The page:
National economic plans included general development goals as well as specific targets and quotas for agriculture, capital construction and investment, domestic and foreign trade, industry, labor resources and wages, retail sales and services, telecommunications, and transportation. The plans also focused on such social development goals and targets as improved living standards, population increase, cultural development, and scientific and technical development.
Socialist framework of the economy
Role of the Government
Structure of the Economy
In the late 1980s, Mongolia had a planned economy based on socialist ownership of the means of production. According to the Mongolian Constitution, socialist ownership has two forms: state ownership (of land and natural resources, economic facilities and infrastructure; and the property of all state organizations, enterprises, and institutions) and cooperative ownership (property of agricultural associations and other types of cooperatives). Private ownership was negligible in all sectors of the economy, except animal husbandry, but economic reforms adopted since 1986 gave greater leeway for individual and cooperative enterprises. The economy was directed by a single state national economic plan, which, when confirmed by the legislature, the People's Great Hural, had the force of law. In accordance with the plan, the state annually drew up a state budget, which was confirmed and published in the form of a law. The Council of Ministers constitutionally was charged with planning the national economy; implementing the national economic plan and the state and local budgets; directing financial and credit policy; exercising a foreign trade monopoly; establishing and directing the activities of ministries and other state institutions concerned with economic construction; defending socialist production; and strengthening socialist ownership.
In December 1987 and January 1988, the top-level state economic organizations under the Council of Ministers were reorganized. The State Planning and Economic Committee was formed out of the former State Planning Commission, the State Labor and Social Welfare Committee, the State Prices and Standards Committee, and the Central Statistical Board. New economic entities were the Ministry of Agriculture and Food Industry; the Ministry of Environmental Protection; the Ministry of Foreign Economic Relations and Supply; the Ministry of Light Industry; and the Ministry of Power, Mining Industry, and Geology. Unaffected by the reorganization were the Ministry of Social Economy and Services, the Ministry of Communications, the Ministry of Finance, the Ministry of Transport, the State Construction Committee, and the State Bank of the Mongolian People's Republic. Local government organizations--the executive committees of hurals--implemented economic plans and budgets, directed economic construction, and supervised the work of economic and cooperative organizations at their level.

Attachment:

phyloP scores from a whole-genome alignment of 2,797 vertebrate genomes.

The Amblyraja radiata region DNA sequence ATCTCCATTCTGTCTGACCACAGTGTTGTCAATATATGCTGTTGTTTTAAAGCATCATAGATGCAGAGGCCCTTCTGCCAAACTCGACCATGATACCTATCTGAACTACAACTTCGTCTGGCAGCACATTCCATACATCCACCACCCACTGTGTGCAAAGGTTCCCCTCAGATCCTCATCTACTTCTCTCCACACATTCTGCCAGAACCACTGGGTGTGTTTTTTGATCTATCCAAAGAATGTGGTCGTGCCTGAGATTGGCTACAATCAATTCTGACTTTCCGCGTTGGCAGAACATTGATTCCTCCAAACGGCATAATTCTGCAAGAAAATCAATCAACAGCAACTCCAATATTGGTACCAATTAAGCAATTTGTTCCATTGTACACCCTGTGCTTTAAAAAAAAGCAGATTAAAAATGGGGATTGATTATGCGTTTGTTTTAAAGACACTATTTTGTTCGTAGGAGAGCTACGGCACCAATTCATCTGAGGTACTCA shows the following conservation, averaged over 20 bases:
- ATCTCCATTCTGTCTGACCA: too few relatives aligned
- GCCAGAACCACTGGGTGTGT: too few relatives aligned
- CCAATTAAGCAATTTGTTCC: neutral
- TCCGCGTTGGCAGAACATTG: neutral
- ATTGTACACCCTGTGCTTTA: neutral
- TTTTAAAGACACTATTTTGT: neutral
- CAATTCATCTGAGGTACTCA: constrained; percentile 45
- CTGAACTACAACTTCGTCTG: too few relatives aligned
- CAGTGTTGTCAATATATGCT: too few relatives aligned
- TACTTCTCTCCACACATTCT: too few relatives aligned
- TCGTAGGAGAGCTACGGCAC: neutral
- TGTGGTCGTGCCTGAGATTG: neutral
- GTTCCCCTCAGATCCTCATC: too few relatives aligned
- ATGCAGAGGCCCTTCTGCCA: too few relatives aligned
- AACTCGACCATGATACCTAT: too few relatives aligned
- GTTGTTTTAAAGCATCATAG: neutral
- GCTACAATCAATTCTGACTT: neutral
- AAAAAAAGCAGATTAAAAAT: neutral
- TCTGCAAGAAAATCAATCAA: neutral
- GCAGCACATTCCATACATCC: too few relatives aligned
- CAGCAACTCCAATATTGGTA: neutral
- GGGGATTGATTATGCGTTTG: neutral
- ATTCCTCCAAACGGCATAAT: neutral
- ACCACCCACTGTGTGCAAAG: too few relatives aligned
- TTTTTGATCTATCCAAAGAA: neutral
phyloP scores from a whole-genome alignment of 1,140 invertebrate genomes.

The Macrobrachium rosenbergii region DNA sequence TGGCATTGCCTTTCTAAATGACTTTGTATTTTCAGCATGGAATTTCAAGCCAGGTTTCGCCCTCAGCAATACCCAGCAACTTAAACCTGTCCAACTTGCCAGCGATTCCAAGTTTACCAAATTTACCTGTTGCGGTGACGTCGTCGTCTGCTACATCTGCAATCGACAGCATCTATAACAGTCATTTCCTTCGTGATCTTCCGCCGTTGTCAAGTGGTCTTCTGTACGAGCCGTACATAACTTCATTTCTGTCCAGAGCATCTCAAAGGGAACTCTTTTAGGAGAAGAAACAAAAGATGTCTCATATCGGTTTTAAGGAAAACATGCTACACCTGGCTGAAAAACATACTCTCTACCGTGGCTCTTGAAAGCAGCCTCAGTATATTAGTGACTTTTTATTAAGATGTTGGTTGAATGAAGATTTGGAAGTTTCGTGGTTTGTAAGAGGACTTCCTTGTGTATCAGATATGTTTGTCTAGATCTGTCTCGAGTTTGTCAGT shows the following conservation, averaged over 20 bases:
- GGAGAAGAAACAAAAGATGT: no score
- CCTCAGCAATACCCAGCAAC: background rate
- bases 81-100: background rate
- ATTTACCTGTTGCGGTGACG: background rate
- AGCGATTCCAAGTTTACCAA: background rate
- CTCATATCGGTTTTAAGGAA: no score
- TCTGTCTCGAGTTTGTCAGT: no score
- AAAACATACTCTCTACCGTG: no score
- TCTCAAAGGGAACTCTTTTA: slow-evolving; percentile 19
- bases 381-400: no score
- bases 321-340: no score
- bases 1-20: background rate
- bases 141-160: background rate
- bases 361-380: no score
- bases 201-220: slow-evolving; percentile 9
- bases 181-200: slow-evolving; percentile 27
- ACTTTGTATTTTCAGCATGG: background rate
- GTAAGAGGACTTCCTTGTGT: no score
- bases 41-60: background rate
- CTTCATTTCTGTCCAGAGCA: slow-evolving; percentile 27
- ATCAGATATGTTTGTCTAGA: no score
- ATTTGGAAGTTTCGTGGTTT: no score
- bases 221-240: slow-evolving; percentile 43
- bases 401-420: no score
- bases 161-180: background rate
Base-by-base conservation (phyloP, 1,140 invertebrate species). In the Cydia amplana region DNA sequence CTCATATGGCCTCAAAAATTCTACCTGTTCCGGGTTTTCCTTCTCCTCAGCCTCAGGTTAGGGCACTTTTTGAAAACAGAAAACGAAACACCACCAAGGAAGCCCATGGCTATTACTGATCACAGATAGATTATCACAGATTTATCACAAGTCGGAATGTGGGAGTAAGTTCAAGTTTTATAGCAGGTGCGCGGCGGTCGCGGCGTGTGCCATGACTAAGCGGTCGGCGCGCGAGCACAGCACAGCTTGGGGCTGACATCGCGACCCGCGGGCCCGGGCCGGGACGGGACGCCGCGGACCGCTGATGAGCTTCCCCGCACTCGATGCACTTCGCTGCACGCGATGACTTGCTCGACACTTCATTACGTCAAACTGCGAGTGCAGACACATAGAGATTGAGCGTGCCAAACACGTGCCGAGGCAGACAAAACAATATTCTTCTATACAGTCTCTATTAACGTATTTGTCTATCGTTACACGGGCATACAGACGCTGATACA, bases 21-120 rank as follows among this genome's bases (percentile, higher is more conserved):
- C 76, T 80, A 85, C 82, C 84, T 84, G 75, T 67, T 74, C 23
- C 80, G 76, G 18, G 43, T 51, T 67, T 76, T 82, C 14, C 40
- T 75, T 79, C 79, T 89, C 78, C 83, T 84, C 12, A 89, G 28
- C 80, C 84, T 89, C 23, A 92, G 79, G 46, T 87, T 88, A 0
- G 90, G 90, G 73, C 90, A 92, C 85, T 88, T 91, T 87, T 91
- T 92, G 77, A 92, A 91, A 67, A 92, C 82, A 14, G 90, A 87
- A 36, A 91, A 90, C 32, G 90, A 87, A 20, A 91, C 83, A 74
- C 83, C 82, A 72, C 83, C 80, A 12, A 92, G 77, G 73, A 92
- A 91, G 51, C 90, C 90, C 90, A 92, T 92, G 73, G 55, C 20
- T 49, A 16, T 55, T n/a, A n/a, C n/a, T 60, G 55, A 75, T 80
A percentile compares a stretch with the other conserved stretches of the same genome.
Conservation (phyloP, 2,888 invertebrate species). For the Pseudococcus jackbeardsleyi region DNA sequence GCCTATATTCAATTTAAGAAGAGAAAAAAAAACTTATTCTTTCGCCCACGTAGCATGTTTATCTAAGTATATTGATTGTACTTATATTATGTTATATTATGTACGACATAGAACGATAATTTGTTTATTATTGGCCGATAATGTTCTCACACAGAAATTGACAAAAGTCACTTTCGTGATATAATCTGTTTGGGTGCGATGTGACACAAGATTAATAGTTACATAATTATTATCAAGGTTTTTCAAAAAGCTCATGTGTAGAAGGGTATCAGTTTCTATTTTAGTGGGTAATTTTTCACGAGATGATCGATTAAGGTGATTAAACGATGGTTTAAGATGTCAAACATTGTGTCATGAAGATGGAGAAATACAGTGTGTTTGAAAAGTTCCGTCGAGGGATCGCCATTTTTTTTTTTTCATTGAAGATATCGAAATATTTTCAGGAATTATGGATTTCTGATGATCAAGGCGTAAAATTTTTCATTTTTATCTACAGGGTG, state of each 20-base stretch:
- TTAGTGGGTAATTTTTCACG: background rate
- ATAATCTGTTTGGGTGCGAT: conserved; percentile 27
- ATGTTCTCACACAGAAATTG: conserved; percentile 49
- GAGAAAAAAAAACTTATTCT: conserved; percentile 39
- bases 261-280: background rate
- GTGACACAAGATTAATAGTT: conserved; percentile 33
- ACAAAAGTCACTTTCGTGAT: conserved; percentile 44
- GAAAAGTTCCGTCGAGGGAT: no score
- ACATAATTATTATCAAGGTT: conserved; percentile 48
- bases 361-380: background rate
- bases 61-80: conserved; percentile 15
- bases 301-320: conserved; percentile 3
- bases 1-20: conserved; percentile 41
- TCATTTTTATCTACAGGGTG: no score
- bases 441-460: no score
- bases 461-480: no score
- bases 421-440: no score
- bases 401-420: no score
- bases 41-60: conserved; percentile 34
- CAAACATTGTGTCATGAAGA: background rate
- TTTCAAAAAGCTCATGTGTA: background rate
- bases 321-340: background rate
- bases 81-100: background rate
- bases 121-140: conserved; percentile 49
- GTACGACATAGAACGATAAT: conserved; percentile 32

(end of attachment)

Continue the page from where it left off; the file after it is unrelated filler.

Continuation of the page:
In the late 1980s, dissatisfaction with the economic stagnation of the last years of the former regime of Yumjaagiyn Tsedenbal and the influence of the Soviet perestroika led Mongolia to launch its own program of economic reforms. This program had five goals: acceleration of development; application of science and technology to production; reform of management and planning; greater independence of enterprises; and a balance of individual, collective, and societal interests. Acceleration of development in general was to result from the attainment of the other four goals. Scientific research was being redirected to better serve economic development, with electronics, automation, biotechnology, and the creation of materials becoming the priority areas of research and cooperation with Comecon countries.
Reform of management and planning began in 1986 with the first of several rounds of reorganization of governmental bodies dealing with the economy. These changes rationalized and streamlined state economic organizations; reduced the number of administrative positions by 3,000; and saved 20 million tugriks between 1986 and 1988. The role of the central planning bodies was to be reduced by limiting the duties of the State Planning and Economic Committee to overseeing general capital-investment policy. The indicators specified in the five-year and the annual national economic plans also were to be decreased. State committees and ministries, rather than the State Planning and Economic Committee, were to decide upon machinery and equipment purchases. Decentralization of economic management also was to extend to aymag and city administrations and enterprises. These bodies were given greater autonomy in construction and production, and they also were held financially responsible for profits and losses.